Salafist principality exactly what Western powers want
Raising the “possibility of establishing a declared or undeclared Salafist principality”, the Pentagon report goes on, “this is exactly what the supporting powers to the opposition want, in order to isolate the Syrian regime, which is considered the strategic depth of the Shia expansion (Iraq and Iran)”.
American forces bomb one set of rebels while backing another in Syria
U.S. and creation of ‘Islamic state’
Which is pretty well exactly what happened two years later. The report isn’t a policy document. It’s heavily redacted and there are ambiguities in the language. But the implications are clear enough. A year into the Syrian rebellion, the US and its allies weren’t only supporting and arming an opposition they knew to be dominated by extreme sectarian groups; they were prepared to countenance the creation of some sort of “Islamic state” despite the “grave danger” to Iraq’s unity as a Sunni buffer to weaken Syria.
No al-Qaeda in Iraq until the US and Britain invaded
That doesn’t mean the US created ISIL, of course, though some of its Persian Gulf allies certainly played a role in it as the US vice-president, Joe Biden, acknowledged last year. But there was no al-Qaeda in Iraq until the US and Britain invaded. And the US has certainly exploited the existence of ISIL against other forces in the region as part of a wider drive to maintain western control.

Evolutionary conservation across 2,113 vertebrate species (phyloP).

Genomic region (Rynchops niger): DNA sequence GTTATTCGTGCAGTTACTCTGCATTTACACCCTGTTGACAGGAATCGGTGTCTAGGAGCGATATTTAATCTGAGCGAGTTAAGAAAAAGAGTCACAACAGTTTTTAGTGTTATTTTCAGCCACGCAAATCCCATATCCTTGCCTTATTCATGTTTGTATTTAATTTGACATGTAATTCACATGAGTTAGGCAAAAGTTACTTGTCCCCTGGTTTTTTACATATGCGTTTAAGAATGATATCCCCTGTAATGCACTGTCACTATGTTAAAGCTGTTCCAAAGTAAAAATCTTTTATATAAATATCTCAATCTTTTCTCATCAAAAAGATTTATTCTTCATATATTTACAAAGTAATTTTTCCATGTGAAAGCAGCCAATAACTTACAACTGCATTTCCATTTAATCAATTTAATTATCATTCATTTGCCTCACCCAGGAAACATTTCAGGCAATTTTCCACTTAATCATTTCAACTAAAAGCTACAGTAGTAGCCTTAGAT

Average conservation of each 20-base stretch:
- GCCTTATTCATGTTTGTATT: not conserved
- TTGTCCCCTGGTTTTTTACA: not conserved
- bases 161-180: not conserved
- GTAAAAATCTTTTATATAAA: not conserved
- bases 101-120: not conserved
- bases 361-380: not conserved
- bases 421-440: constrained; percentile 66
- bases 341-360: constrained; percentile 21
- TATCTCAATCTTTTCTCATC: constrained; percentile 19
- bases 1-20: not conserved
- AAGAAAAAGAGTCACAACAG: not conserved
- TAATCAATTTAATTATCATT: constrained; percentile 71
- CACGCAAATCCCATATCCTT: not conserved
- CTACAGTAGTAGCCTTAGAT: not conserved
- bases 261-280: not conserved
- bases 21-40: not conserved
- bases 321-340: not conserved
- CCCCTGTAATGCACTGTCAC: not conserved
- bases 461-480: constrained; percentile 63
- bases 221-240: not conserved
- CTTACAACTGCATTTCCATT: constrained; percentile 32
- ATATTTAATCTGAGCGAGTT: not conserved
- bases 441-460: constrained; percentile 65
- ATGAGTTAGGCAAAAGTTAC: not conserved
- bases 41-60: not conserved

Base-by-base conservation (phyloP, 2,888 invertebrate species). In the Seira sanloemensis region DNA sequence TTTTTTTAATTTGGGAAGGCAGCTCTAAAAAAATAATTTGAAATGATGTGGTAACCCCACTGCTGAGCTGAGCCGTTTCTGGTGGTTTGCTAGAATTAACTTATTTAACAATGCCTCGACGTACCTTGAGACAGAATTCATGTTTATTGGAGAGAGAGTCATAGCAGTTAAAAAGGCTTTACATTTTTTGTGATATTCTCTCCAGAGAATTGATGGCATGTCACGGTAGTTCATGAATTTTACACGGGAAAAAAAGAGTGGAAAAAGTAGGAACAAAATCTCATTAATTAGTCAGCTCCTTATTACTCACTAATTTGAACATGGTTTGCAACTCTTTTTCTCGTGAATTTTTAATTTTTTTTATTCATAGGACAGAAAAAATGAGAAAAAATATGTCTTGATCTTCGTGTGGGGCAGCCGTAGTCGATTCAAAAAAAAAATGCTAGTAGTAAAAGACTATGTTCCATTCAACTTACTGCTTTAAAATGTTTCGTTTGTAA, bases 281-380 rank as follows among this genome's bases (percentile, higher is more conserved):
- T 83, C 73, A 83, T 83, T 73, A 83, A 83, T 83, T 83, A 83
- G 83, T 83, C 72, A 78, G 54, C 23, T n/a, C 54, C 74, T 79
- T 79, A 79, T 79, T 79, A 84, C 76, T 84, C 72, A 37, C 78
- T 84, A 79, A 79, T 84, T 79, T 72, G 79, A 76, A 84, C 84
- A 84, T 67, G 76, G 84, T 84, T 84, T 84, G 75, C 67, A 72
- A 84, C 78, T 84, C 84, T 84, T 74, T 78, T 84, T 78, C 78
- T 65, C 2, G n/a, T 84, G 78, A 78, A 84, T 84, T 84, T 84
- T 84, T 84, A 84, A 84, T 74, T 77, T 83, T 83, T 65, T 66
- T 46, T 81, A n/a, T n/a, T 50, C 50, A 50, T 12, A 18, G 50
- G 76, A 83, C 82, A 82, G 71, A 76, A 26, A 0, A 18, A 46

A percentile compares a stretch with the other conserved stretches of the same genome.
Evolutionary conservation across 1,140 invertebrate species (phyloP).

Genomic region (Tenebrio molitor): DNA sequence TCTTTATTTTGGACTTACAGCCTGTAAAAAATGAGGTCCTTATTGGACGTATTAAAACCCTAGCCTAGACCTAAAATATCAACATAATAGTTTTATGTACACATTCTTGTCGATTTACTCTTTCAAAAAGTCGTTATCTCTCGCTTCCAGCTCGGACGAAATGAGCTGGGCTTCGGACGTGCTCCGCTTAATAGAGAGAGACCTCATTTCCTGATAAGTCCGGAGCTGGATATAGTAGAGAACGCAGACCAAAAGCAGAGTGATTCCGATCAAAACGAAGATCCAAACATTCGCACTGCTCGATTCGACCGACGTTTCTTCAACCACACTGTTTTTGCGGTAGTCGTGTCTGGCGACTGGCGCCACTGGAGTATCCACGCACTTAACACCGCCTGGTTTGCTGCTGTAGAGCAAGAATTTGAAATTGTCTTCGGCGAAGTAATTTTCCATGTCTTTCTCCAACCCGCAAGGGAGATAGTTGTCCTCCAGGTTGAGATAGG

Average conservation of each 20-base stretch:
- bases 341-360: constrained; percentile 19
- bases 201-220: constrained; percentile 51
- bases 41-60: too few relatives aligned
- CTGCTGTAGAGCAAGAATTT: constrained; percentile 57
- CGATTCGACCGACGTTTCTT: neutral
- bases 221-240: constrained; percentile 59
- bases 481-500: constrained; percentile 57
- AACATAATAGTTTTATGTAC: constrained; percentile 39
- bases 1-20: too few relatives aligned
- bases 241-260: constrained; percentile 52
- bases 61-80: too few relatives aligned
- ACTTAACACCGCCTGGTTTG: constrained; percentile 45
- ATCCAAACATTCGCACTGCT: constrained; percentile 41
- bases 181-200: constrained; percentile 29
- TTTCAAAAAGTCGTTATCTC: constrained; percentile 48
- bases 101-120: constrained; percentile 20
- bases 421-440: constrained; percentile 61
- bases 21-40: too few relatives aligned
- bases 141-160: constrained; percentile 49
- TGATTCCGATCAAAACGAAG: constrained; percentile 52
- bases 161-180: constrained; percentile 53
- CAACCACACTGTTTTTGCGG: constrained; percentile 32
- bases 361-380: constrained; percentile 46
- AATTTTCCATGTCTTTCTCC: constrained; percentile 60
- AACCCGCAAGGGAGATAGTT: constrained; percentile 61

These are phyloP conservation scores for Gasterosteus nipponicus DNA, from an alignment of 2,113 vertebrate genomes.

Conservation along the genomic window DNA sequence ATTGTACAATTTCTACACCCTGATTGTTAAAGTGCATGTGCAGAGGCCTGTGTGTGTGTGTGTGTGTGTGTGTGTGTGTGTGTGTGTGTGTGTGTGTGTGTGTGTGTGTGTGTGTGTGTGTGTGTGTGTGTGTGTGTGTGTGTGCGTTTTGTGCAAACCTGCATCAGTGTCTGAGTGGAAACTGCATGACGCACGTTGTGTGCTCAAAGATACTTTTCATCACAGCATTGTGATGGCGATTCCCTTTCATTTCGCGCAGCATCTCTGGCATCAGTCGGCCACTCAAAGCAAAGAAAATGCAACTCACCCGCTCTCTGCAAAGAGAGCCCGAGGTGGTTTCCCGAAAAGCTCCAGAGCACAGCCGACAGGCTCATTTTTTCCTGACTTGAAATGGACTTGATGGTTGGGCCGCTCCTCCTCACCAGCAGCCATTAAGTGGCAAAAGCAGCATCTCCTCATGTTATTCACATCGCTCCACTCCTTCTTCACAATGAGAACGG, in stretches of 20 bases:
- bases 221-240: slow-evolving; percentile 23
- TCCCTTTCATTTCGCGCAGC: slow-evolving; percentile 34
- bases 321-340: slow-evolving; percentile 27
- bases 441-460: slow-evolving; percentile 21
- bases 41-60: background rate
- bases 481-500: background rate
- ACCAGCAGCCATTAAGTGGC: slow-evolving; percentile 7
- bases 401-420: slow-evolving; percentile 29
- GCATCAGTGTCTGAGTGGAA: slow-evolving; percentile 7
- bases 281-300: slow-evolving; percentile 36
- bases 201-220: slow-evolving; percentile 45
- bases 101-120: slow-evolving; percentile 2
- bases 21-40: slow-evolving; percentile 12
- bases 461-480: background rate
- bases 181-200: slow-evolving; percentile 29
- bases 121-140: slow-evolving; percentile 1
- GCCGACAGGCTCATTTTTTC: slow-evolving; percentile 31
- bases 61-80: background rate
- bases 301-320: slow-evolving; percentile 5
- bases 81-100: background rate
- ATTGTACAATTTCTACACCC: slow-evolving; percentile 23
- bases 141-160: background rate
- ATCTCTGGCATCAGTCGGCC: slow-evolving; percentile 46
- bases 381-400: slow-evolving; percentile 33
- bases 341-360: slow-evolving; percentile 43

The calculus changed when ISIL started beheading westerners and posting atrocities online, and the Persian Gulf states are now backing other groups in the Syrian war, such as the Nusra Front. But this US and western habit of playing with jihadi groups, which then come back to bite them, goes back at least to the 1980s war against the Soviet Union in Afghanistan, which fostered the original al-Qaeda under CIA tutelage.
U.S. El Salvador-style dirty war
It was recalibrated during the occupation of Iraq, when US forces led by General Petraeus sponsored an El Salvador-style dirty war of sectarian death squads to weaken the Iraqi resistance. And it was reprised in 2011 in the Nato-orchestrated war in Libya, where ISIL last week took control of Gaddafi’s home town of Sirte.
Imperial divide and rule
In reality, the US and western policy in the conflagration that is now the Middle East is in the classic mould of imperial divide-and-rule. American forces bomb one set of rebels while backing another in Syria, and mount what they claim as being effectively joint military operations with Iran against ISIL in Iraq while supporting Saudi Arabia’s military campaign against the Houthi forces in Yemen. However confused US policy may often be, a weak, partitioned Iraq and Syria fit such an approach perfectly.
What’s clear is that the ISIL and its monstrosities won’t be defeated by the same powers that brought it to Iraq and Syria in the first place, or whose open and covert war-making has fostered it in the years since. Endless western military interventions in the Middle East have brought only destruction and division. It’s the people of the region who can cure this disease not those who incubated the virus.